Special to Iredell Free News
RALEIGH — The N.C. Department of Public Instruction and North Carolina Collaboratory are leading a joint $6.73 million effort to spur research on the impact of COVID-19 on student learning in the state, with the goal of helping educators and students recover from pandemic-related disruptions and lost instructional time.
Based on priorities identified by NCDPI’s Office of Learning Recovery and Acceleration (OLR), the partnership will fund 20 academic research teams across North Carolina to understand the effectiveness of existing state and local programs and policies that were supported through federal Elementary and Secondary School Emergency Relief (ESSER) legislation.
NCDPI will work closely with all funding recipients throughout their projects. As a result, this unique program will strengthen partnerships between state education leaders and academic researchers on a priority issue that impacts many North Carolinians.
“This joint effort will be instrumental for policymakers as we seek to address the most pressing challenges K-12 students and educators face as a result of the pandemic,” State Superintendent of Public Instruction Catherine Truitt said. “More importantly, this research provides a unique opportunity for the K-12 system to harness the research power of North Carolina’s great institutions of higher education.”
The 20 research teams, many of which will collaborate with key stakeholders such as elementary schools, will receive between $150,000 and $500,000 to conduct the projects listed below. Each project will last approximately two years, with many slated to start as early as next month.
To transform this large volume of research into useable information for policymakers and communities across North Carolina, a group of faculty based at the University of North Carolina (UNC) at Chapel Hill, led by Drs. Ethan Hutt, Matthew Springer and Thurston Domina in the UNC School of Education, will work closely with the OLR to build a network across all research teams and lead targeted communication and outreach efforts to state, local and institutional leaders.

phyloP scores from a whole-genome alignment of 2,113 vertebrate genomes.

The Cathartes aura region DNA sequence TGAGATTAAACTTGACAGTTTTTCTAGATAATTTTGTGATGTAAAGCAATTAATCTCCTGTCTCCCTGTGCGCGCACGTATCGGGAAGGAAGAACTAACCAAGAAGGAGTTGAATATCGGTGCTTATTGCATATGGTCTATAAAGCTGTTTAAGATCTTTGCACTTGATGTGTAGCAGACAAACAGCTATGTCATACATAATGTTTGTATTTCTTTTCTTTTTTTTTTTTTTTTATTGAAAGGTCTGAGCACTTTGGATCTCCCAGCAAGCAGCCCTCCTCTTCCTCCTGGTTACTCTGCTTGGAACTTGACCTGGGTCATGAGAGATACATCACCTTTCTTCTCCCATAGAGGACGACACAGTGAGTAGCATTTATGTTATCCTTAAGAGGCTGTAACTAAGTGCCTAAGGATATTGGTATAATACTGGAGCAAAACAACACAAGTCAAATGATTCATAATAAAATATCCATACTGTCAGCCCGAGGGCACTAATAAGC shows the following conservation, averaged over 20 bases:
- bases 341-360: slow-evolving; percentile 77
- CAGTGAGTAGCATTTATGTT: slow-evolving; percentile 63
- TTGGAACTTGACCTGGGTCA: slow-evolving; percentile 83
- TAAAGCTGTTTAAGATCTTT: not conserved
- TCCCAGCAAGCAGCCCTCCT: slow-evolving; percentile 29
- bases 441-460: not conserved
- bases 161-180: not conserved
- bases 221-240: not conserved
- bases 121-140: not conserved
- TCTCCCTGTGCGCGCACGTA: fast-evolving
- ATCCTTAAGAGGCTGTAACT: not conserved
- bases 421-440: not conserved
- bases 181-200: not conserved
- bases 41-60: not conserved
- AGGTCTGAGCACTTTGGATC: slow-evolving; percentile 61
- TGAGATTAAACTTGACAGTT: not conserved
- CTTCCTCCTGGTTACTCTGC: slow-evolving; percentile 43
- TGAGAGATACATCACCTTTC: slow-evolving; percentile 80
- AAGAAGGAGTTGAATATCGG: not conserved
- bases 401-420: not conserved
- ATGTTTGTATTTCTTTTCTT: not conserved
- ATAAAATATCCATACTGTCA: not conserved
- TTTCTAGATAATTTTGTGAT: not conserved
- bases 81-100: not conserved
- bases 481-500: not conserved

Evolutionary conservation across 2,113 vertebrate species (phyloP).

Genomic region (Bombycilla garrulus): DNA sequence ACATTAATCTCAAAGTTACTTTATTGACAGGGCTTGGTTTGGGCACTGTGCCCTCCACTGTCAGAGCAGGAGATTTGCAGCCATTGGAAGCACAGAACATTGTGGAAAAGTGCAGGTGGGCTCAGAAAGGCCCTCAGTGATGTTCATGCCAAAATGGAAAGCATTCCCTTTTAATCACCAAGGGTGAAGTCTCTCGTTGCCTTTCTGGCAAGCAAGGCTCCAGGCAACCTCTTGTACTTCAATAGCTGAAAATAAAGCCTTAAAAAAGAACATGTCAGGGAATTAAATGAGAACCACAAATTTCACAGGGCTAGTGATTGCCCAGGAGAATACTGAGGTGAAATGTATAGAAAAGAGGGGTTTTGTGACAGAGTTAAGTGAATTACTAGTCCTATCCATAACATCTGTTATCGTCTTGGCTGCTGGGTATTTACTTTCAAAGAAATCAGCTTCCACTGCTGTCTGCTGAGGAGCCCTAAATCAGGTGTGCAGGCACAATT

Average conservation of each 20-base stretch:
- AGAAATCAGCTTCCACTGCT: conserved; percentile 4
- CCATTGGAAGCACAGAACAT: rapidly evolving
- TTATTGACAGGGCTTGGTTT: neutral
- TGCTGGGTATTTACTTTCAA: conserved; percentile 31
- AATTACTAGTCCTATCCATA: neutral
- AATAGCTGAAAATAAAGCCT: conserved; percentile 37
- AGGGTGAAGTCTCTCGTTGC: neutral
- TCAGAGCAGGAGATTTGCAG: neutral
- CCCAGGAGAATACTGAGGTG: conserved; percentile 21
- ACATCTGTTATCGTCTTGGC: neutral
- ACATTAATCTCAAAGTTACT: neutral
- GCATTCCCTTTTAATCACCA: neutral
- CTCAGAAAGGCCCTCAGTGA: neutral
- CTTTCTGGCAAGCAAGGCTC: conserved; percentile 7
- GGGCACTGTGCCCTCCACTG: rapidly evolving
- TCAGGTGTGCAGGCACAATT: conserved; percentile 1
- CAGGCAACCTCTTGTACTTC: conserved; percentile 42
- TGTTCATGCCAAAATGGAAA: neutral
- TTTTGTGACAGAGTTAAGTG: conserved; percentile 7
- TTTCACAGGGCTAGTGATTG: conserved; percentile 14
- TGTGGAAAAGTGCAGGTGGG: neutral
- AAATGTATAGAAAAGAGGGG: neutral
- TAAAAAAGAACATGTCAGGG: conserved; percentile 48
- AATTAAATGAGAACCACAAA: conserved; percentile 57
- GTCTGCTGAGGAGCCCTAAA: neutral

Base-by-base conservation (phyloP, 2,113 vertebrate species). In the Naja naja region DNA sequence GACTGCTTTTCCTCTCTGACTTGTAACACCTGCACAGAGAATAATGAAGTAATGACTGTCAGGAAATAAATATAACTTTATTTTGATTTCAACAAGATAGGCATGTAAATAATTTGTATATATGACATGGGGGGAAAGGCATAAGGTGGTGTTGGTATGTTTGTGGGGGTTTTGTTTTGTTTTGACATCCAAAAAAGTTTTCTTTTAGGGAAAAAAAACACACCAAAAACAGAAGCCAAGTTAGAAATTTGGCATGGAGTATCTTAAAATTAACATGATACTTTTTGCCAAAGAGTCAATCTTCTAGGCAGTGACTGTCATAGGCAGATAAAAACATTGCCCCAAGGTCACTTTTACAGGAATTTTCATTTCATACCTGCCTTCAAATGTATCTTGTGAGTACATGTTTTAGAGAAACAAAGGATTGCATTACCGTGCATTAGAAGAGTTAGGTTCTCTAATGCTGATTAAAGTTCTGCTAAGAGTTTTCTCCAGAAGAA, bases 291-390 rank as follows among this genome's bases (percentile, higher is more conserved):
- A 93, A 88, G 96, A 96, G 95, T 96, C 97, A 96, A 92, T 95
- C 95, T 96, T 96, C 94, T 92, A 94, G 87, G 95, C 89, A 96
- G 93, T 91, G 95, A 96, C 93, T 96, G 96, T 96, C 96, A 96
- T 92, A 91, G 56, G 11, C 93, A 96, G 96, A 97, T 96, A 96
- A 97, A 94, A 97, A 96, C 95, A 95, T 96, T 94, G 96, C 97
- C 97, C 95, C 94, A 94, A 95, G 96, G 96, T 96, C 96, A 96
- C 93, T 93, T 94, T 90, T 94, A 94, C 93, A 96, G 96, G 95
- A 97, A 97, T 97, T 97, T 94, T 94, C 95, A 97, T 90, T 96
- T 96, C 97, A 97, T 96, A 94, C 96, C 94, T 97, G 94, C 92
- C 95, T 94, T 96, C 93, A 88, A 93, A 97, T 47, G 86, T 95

The Collaboratory, headquartered at UNC-Chapel Hill, was established by the N.C. General Assembly (NCGA) in 2016 to facilitate the transformation of academic expertise into practical information for use by state and local governments. The $6 million supporting this partnership is part of a $30 million appropriation made by the NCGA to the Collaboratory in November 2021 for research and other activities that monitor, assess and address the public health and economic impacts of COVID-19 across the state.
“Utilizing a large portion of our most recent funding to better quantify learning loss and develop mitigation strategies for our state’s K-12 students is of critical importance to us,” said Dr. Jeff Warren, executive director of the Collaboratory. “The OLR’s guidance on research needs within our educational landscape have helped us build a robust, multi-institution research portfolio to expedite post-pandemic learning recovery for our students and their families.”
Dr. Michael Maher, Deputy Superintendent of Standards, Accountability, & Research for NCDPI, said he’s confident that the joint effort will produce actionable research of value for schools across the state.
“Ultimately, students and teachers will benefit from this wide range of research that aims to strengthen North Carolina’s public schools,” Maher said. “This is a real opportunity to help the state learn from the disruptions of the last two years and empirically identify strategic investments in K12 after ESSER funds expire.”
More information about the Collaboratory, funding opportunities and COVID-19 initiatives is available online at https://collaboratory.unc.edu.
More information about NCDPI’s continued work on https://www.dpi.nc.gov/.